As we wandered over slickrock under the starry morning sky, the far off gradient of sunrise approached, illuminating the distant canyons we were to run through. The more people we passed, the more suprised comments I collected, inquiring what I was doing with that unwieldy camera around my neck.

I’d been to a few slot canyons in the area on prior Utah trips, however never this early in the morning. Most folks that visit Antelope are hoping for the glowing red and orange sandstone walls that flood their Instagram feeds, however you only get this effect from the midday, overhead sun. Nonetheless, I found navigating the muted walls by headlamp an entertaining alternative as we were constantly ducking around rock triangles seemingly marching towards us.


Sun broke over the canyon and I watched the lead runner pass us on an out and back, a few miles ahead, meanwhile contemplating how the effects of 30 miles of soft sand would manifest in my legs. Soon we had arrived back at the first aid station, retracing our steps away from the namesake canyon of the race and back towards the town of Page.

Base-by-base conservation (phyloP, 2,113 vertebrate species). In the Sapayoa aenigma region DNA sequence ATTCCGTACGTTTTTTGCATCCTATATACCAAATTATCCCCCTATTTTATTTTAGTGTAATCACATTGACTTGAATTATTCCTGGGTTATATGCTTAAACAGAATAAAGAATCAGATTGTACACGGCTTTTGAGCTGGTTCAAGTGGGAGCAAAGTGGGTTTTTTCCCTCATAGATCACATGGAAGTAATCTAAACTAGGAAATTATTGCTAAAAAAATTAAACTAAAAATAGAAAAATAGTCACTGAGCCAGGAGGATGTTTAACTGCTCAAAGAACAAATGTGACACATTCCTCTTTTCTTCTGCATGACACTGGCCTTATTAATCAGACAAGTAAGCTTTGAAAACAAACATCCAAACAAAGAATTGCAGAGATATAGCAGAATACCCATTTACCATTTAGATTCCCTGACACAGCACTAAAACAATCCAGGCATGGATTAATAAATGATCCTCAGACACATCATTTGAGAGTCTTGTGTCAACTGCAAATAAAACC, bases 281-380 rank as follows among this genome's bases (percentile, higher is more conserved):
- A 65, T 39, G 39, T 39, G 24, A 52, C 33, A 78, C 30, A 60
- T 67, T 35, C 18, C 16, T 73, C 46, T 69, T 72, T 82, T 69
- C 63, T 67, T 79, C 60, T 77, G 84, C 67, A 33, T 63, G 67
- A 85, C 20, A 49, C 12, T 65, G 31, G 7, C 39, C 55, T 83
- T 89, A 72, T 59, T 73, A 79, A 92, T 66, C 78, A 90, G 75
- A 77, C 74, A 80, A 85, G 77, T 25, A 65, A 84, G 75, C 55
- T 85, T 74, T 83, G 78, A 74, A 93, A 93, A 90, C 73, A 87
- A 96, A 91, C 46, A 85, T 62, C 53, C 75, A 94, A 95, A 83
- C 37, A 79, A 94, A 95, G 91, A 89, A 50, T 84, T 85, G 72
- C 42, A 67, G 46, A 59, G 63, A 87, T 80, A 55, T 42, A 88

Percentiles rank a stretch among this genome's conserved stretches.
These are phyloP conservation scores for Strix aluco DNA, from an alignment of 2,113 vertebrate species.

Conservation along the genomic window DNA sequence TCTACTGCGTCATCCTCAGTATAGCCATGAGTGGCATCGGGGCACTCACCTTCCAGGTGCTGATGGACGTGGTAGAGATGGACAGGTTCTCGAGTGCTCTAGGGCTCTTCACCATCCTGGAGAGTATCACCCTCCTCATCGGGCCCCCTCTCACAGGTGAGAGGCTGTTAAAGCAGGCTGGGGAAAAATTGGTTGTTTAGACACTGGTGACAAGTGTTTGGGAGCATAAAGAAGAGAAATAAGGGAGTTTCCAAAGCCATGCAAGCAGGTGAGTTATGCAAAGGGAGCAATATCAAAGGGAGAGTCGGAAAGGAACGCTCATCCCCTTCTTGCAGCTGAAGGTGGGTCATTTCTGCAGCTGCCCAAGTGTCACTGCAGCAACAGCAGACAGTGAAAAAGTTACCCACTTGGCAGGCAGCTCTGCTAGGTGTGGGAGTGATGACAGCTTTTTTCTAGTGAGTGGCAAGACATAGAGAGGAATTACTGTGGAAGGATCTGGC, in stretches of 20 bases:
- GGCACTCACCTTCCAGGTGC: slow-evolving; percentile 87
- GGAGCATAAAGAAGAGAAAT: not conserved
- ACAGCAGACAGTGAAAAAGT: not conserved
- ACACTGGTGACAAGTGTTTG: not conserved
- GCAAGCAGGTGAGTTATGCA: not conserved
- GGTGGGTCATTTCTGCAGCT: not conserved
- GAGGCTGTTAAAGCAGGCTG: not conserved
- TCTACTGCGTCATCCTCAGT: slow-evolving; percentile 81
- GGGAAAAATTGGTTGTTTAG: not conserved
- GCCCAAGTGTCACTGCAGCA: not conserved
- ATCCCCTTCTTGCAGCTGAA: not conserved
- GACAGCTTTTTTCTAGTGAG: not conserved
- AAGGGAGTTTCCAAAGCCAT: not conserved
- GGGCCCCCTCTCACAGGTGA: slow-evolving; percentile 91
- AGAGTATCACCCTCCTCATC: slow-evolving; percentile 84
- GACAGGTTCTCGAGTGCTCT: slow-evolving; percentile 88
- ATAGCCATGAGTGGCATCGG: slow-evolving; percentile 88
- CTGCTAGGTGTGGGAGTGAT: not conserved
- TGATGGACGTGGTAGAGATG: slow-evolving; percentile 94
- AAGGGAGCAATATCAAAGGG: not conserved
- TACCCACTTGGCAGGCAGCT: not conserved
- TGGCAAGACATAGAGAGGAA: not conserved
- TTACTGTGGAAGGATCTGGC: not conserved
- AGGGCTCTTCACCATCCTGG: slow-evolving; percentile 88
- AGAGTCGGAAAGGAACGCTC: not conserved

Ben exiting Upper Antelope Canyon. The canyon resides on Navajo land and being granted access to run through it is one of the biggest appeals of the race.

Propelled by quesadillas and Swedish Fish, we began to close in on the 20 mile mark as we traversed the other-worldly terrain the desert is so well known for. The hard, unforgiving sandstone started to make me thankful for the sand I had become so familiar with over the past few hours (neither of which was as kind to my legs as the soft forest floors of Washington).


Waiting at the 20 mile aid station were Ben’s wife and kids. Sporting hand-drawn signs and bright, cheesy grins, the two kids excitedly embraced their dad, hollering words of encouragement.